Ancestry unzipped22 Oct 2010
One of the incredible benefits of the open source approach to genomics is that non-practitioners have a chance to see how interpretations are built. Sometimes it’s a real “warts and all” picture of science, as statistical and historical details come into conflict with each other.
The group at Genomes Unzipped includes a group of forward-thinking geneticists and related professionals who have made their 23andMe genotype data public. Soon after their data release, some other folks went to work on the data. Dienekes Pontikos applied ancestry prediction algorithm, finding that the Genomes Unzipped authors were, no surprise, mostly European – but two of them were predicted to have a high component of Ashkenazi Jewish ancestry.
Genomes Unzipped participant Joe Pickrell was surprised to discover he might have a high fraction of ancestry tracing back to Ashkenazi Jews. So he did some investigation of his own:
Several hours after we released our data, however, I was pointed to a post where Dienekes Pontikos wrote about the results of running all our data through his ancestry prediction program. While just about everyone was quite confidently predicted to be almost entirely of northwestern European descent, this analysis gave me a point estimate of 20% Ashkenazi Jewish ancestry. Within hours, several people had asked me about this, and I had no real response. So I decided to take a look at the data myself; some basic analyses are below.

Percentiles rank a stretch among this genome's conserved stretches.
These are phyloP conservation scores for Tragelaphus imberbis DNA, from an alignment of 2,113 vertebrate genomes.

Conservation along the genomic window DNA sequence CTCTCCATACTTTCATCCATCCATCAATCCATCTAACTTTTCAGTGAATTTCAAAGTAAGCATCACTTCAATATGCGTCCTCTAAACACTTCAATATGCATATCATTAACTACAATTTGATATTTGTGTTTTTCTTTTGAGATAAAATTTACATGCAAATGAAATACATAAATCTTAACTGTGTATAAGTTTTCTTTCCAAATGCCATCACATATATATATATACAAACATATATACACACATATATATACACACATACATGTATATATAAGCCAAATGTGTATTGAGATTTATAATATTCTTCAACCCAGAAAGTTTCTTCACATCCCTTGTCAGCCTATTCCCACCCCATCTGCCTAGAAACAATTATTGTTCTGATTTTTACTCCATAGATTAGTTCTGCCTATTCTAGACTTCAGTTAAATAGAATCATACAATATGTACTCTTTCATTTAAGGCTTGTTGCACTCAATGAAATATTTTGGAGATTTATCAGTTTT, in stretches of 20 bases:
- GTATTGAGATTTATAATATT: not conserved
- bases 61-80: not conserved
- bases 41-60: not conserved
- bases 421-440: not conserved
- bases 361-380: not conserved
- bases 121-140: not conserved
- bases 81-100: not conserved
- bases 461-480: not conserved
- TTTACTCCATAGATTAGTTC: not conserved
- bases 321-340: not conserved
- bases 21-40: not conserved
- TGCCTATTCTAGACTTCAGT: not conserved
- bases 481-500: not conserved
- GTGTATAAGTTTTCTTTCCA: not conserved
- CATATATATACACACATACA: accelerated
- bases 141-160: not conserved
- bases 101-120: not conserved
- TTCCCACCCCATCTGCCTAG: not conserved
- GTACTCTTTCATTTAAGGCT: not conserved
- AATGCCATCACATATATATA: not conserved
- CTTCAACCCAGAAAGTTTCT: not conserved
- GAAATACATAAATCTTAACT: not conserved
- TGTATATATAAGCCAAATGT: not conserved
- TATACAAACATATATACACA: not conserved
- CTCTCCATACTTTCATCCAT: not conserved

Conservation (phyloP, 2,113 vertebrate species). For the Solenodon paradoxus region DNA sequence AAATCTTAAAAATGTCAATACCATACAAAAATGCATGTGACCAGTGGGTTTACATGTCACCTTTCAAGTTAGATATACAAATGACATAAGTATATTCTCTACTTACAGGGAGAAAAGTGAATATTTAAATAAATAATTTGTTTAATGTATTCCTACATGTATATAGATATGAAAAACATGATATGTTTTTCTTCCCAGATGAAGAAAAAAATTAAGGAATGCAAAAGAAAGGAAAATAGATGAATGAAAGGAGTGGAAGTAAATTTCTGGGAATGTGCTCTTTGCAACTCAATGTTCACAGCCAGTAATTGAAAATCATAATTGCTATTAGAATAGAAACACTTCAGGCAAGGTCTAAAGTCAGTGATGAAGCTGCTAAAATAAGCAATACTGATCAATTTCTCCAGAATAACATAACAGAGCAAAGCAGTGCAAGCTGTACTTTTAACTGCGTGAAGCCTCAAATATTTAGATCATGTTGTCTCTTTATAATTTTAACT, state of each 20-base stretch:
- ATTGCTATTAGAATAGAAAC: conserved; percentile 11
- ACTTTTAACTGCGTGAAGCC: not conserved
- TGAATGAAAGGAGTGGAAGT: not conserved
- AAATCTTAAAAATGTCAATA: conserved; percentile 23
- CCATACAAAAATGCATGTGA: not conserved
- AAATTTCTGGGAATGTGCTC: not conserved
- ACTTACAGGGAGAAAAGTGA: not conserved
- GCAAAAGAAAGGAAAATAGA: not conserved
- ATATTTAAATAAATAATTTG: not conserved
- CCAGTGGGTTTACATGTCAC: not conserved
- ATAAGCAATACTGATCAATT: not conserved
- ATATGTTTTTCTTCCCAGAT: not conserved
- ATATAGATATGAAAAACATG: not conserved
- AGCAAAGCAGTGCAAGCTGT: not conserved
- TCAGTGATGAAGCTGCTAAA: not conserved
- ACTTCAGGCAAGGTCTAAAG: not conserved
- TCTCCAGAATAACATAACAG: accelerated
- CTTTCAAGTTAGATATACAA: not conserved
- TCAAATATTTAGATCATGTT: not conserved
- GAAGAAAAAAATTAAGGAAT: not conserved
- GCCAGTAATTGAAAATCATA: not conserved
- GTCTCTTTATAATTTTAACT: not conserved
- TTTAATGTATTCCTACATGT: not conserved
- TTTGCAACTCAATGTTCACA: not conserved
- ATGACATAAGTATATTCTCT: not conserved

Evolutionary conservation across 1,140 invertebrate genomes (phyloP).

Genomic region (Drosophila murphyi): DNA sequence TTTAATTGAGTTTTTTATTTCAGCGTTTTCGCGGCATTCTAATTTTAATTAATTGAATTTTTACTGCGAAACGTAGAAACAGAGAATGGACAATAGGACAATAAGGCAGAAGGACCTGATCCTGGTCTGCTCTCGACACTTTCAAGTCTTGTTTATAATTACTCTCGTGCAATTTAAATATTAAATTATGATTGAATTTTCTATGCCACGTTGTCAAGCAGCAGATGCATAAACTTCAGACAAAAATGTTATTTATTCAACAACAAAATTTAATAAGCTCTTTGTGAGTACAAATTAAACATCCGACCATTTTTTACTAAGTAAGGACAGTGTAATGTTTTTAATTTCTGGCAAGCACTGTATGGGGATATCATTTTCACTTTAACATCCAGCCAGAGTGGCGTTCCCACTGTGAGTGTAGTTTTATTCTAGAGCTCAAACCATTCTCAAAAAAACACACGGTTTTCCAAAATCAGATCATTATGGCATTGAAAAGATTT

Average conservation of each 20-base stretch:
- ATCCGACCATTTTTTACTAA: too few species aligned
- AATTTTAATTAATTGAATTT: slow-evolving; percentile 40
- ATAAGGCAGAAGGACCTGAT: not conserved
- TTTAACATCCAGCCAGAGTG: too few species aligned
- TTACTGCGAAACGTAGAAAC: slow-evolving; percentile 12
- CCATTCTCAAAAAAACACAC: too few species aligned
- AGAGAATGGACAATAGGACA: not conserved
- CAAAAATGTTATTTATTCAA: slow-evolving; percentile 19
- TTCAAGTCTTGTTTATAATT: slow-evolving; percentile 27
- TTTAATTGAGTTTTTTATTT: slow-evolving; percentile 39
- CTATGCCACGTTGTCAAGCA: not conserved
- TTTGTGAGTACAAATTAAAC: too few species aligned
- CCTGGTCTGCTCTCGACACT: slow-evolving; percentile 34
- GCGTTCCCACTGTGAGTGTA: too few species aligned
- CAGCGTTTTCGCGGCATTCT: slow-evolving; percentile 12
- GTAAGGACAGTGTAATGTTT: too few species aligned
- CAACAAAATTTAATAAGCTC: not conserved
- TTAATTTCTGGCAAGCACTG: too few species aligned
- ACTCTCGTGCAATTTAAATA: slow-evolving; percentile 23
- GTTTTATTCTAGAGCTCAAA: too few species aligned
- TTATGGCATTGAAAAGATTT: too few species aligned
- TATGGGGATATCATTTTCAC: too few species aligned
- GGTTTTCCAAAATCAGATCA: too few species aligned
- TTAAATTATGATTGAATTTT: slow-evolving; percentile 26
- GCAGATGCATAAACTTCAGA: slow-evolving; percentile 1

The post is a great summary of some basic methods, including the strengths and weaknesses of the assumptions that underlie them.
I have found over the last several years that this “surprised to discover” reaction is very common among people who have ancestry testing or other genotyping done. Sometimes the surprises end up being well supported by other historical evidence, of which the subject may not have been aware. But more often, the “surprising genealogy” is just an artificial result of applying erroneous or simplified assumptions in the course of the analysis. I think it is tremendously important to write up case studies where the process leading to a result is explicated, where the sensitivity of the analysis to various assumptions can be probed.